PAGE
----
This can be generalized to many of the mistakes we hear more and more often. Yet again I can’t miss a chance to condemn, “on accident”, and “bored of” which are growing like a cancer. A few weeds overwhelm the lawn, it seems, rather than getting smothered by the acres of grass quickly when the grass is blighted, poorly rooted, or some other weak-plant metaphor.

  • Brian Gaines

    “Arrived to” is correct if followed by a verb but not a noun e.g. “The man arrived to fix the window”.

  • Steve

    @ DAW

    I don’t know what relevance German has here…but your example is wrong anyway. “Ich fahre zur Schule” is correct, “In der Schule” (in the dative case) means you’re riding a bike inside the school.

  • venqax

    @Brian Gaines: Yes, when it is used in an entirely different context where the to is a completely different kind of to. Your to is basically part of the verb. You can follow anything with anything if you imagine different contexts. It can follow itself and you can say “Arrived arrived” if Arrived is someone who just got here. You can follow it with about if the about is an adjective and is not a preposition, like “He arrived about 2 o’clock”. So, yes he “arrived about 2” but no, he didn’t “arrive about the town.” The point is you can’t follow arrived with the preposition to, not that you can’t ever follow the word arrive with the word to.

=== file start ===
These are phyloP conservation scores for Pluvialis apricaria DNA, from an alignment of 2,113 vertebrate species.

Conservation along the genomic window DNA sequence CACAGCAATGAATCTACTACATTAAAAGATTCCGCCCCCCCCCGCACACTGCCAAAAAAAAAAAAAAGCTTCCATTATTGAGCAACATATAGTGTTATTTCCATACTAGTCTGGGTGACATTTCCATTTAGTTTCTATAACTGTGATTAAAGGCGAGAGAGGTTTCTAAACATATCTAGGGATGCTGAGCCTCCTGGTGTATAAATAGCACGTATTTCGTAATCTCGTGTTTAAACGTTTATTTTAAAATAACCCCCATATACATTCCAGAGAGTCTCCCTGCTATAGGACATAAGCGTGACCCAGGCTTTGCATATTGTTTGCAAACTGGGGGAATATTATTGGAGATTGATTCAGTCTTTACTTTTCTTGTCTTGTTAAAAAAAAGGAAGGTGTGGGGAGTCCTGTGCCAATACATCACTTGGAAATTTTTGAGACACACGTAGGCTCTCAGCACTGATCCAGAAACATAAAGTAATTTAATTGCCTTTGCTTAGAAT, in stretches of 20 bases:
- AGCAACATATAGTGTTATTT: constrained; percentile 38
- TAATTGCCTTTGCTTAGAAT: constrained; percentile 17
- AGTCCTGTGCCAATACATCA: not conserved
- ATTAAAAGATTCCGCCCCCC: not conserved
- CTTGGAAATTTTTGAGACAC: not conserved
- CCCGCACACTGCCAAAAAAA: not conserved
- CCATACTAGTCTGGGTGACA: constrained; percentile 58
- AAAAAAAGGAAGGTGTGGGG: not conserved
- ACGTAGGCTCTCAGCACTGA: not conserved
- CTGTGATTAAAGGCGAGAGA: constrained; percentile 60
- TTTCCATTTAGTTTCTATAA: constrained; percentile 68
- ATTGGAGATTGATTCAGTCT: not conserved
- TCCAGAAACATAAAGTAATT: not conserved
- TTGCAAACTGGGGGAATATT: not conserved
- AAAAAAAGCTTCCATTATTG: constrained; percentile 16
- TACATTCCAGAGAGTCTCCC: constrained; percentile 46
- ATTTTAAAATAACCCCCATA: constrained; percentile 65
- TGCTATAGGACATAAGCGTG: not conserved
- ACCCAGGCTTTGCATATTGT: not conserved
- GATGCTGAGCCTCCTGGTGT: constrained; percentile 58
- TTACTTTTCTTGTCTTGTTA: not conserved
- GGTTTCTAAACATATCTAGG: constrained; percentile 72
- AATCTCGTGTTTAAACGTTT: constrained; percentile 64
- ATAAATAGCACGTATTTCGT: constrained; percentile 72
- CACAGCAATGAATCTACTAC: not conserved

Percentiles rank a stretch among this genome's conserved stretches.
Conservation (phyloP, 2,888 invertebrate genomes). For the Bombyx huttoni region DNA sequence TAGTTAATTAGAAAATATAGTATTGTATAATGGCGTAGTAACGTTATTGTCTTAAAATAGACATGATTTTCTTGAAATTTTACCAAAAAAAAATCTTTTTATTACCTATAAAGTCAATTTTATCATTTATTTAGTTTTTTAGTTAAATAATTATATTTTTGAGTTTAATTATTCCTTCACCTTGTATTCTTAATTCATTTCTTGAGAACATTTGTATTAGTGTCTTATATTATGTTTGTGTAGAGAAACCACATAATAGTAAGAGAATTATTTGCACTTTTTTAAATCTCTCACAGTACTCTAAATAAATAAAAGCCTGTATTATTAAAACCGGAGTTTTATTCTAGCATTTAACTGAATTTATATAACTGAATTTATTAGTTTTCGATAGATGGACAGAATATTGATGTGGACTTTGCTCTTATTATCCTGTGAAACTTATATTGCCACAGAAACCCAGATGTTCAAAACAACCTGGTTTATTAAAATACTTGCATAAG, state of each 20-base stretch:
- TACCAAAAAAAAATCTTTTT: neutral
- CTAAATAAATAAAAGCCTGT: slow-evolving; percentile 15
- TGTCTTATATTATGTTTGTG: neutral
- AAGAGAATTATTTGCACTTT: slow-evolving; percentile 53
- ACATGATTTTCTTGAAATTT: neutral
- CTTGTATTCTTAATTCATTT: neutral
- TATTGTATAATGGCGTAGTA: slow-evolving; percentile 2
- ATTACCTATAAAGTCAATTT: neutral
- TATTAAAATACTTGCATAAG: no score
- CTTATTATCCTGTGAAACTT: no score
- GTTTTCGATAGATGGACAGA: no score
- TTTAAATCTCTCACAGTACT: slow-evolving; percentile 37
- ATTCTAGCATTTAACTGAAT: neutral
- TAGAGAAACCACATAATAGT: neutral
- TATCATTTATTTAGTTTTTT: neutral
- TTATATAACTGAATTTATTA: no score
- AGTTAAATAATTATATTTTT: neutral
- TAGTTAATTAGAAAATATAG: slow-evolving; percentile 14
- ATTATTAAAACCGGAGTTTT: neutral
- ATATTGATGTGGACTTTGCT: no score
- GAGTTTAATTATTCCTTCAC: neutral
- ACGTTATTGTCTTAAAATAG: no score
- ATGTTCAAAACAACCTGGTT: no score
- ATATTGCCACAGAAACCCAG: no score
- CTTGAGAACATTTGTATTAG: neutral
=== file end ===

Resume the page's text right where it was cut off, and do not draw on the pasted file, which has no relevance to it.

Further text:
• Rich Wheeler

    Dale: http://www.dailymail.co.uk/tvshowbiz/article-2629973/Jennifer-Lawrence-bearded-lady-Tonight-Show-appearance.html

    Maeve: I searched on Google for “actress arrived to her taping of The Tonight Show… sporting a long blonde beard,” and this page (YOUR page) scored the number three position! Way to go!

    Dale: How about preposition of purpose (for, to)?